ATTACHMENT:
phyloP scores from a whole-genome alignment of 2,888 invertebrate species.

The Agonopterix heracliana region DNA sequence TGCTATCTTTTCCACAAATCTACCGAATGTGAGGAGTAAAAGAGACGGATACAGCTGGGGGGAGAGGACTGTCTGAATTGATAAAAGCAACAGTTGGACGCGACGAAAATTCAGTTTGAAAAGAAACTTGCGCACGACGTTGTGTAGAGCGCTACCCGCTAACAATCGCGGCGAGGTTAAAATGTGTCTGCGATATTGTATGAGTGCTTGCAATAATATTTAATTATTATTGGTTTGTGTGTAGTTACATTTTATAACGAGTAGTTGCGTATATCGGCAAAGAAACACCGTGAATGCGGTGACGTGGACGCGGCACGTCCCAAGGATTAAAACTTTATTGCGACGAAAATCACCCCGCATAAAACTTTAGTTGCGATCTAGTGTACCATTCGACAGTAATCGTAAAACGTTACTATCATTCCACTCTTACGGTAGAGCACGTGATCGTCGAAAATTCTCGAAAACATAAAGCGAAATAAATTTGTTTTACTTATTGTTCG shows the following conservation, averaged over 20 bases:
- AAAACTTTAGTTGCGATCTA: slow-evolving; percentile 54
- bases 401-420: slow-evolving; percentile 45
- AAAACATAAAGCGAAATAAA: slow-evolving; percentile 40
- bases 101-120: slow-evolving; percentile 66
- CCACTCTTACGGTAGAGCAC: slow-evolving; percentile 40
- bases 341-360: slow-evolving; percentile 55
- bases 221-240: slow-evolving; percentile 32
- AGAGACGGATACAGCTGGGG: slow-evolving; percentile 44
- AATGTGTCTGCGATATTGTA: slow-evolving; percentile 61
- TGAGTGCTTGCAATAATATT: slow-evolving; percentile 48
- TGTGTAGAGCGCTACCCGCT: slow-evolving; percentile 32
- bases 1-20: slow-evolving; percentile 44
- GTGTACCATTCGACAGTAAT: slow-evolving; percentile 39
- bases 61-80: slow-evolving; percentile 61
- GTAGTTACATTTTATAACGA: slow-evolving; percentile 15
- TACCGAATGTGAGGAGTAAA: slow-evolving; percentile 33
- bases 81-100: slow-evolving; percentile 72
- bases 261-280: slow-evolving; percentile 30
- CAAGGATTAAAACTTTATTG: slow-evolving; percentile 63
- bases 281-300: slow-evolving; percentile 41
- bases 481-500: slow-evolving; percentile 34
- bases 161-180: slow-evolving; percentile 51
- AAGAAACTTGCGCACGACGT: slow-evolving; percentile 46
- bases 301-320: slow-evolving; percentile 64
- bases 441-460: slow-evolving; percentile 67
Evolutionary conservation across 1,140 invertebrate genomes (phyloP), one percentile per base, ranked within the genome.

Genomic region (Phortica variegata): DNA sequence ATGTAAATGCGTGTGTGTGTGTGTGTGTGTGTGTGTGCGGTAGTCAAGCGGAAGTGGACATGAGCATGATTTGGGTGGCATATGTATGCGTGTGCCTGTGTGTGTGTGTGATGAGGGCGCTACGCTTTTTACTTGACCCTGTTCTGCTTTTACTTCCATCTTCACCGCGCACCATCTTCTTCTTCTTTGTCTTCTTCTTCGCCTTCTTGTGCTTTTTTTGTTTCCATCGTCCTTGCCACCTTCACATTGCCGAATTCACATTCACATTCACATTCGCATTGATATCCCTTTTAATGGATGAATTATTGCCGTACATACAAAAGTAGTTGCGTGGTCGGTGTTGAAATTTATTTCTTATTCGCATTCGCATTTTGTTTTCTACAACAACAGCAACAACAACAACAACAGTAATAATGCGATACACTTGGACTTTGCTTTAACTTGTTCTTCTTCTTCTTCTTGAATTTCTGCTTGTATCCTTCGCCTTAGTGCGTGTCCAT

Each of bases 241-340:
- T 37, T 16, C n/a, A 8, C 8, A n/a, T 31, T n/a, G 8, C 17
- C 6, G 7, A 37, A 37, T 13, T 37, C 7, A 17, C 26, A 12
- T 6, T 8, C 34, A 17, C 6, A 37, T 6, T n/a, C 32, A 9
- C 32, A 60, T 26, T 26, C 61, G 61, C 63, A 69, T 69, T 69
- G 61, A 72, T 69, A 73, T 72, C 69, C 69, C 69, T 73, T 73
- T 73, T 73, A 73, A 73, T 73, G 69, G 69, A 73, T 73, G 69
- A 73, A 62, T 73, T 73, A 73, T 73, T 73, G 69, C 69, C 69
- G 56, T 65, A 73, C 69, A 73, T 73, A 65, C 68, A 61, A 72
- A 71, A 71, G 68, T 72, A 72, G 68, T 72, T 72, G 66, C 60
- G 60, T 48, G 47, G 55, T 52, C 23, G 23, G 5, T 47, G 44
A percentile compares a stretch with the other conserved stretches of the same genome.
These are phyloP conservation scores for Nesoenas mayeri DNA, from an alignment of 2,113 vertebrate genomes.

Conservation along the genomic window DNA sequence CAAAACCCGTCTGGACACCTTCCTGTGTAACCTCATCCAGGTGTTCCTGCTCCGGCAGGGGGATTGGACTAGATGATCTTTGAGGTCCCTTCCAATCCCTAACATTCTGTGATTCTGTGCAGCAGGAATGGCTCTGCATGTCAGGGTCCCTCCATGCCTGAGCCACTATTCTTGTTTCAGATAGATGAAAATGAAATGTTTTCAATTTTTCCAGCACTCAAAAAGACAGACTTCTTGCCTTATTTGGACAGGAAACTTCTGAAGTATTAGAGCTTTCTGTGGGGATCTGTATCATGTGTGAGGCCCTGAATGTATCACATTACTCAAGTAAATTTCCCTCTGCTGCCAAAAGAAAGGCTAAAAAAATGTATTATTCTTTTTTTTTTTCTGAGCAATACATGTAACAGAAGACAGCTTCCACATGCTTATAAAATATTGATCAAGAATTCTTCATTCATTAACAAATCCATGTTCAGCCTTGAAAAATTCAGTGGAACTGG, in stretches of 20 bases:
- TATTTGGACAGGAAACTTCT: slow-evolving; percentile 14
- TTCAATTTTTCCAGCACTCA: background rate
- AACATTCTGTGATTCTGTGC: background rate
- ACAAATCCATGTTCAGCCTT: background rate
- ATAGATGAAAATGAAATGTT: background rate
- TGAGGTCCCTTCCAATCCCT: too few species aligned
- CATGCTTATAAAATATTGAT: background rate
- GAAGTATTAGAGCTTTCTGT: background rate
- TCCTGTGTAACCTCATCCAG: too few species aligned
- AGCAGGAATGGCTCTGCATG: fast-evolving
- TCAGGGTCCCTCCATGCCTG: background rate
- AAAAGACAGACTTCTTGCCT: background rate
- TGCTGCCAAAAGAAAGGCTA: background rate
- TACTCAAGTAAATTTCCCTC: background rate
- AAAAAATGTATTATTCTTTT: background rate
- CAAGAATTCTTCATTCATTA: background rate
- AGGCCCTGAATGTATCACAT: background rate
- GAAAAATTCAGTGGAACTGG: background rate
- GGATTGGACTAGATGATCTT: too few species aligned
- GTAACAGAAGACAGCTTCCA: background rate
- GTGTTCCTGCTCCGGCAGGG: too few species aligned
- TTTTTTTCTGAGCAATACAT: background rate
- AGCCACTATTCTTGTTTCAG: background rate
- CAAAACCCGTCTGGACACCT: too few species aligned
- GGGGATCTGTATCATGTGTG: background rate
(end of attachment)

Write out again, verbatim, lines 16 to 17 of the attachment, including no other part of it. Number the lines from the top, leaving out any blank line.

- bases 61-80: slow-evolving; percentile 61
- GTAGTTACATTTTATAACGA: slow-evolving; percentile 15